Fourth, with the rise of per capita income and costs in factors, competitive advantages in low costs are being weakened. New competitive advantages should be formed through technological progress so as to transfer the competitive advantages dynamically. The environmental pressure is increasing. The rise of the costs of such factors as laborers and land are rising. With the adopting of scientific view of development, the underestimated prices of factors are corrected. The protectionism in international trade is also gaining ground. All these factors will pose a challenge to the low-cost competitive advantages. The country's low-cost advantages cannot certainly disappear overnight. But it is inevitable that these advantages are being weakened. This could be seen in coastal and southeast region. As this region has had the largest input-output ratio and strongest economic vitality, the weakening of low-cost advantages should not be underestimated. The transfer of competitive advantages does not only happen in China. It was a repetition of the stories of the United States, Europe, Japan, South Korea and Chinese Taiwan Province in the Chinese mainland (first in the developed coastal area). The answer to this challenge is to foster new competitive advantages on the basis of technological progress. Technological progress or self-innovation is not a new issue. But it has never been as urgent as it is now. It is of vital importance whether China can sustain its economic growth in the future 10 or 20 years and continue to keep its competitive edge.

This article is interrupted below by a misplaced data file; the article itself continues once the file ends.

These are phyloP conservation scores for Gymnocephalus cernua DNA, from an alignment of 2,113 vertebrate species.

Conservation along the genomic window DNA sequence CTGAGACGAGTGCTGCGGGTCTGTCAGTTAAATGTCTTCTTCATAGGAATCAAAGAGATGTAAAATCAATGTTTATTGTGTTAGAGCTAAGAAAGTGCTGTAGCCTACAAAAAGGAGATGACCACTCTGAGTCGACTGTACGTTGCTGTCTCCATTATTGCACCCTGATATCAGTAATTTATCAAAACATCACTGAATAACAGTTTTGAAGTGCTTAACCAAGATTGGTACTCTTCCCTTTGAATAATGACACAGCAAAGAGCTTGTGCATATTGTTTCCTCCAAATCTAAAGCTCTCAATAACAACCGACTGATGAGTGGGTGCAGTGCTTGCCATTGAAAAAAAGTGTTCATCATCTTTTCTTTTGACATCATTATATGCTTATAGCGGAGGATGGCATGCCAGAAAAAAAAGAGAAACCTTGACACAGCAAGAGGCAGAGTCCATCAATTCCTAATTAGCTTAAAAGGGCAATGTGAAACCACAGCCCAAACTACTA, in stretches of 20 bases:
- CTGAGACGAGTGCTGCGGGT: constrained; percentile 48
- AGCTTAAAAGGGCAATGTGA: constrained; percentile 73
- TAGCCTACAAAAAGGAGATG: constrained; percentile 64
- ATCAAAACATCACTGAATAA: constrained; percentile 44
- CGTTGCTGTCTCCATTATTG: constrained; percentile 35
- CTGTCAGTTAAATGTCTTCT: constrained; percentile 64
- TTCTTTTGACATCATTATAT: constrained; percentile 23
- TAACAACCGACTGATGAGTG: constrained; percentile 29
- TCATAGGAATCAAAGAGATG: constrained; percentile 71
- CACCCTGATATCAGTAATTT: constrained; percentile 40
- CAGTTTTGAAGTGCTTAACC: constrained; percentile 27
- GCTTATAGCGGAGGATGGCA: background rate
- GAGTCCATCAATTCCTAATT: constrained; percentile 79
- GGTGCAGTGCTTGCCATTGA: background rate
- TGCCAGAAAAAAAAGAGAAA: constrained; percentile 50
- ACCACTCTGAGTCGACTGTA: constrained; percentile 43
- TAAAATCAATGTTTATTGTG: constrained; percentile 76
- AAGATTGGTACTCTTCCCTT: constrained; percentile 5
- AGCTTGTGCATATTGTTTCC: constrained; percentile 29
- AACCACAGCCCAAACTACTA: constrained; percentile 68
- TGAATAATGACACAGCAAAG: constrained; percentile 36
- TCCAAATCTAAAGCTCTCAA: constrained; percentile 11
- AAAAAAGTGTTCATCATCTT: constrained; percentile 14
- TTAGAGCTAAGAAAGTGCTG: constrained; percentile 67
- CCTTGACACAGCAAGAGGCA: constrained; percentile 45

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[1]Pattern of growth is a concept that has been used for a long time. It mainly refers to the degree of efficiency and consumption. The author is using the concept of growth pattern, which is more inclusive — not only including the above-mentioned ideas, but also the ideas of factor combination and competition advantages. In a word, "pattern of growth" includes the "way of growth" and relevant meanings.

[2]According to the "2005 White Paper" of American Chamber of Commerce, more than 60% of the exports from China to the United States came from foreign-invested enterprises.

[3]According to the list of the world's top 500 enterprises in 2004 published by the Fortune magazine, the per capita business volume of Sinopec was only 3.5% of that of BP, and per capita profit was only 1.3%. The per capita business volume of the Industrial and Commercial Bank of China was only 16.6% of Citibank while the per capita profit was only 1.2% of the bank.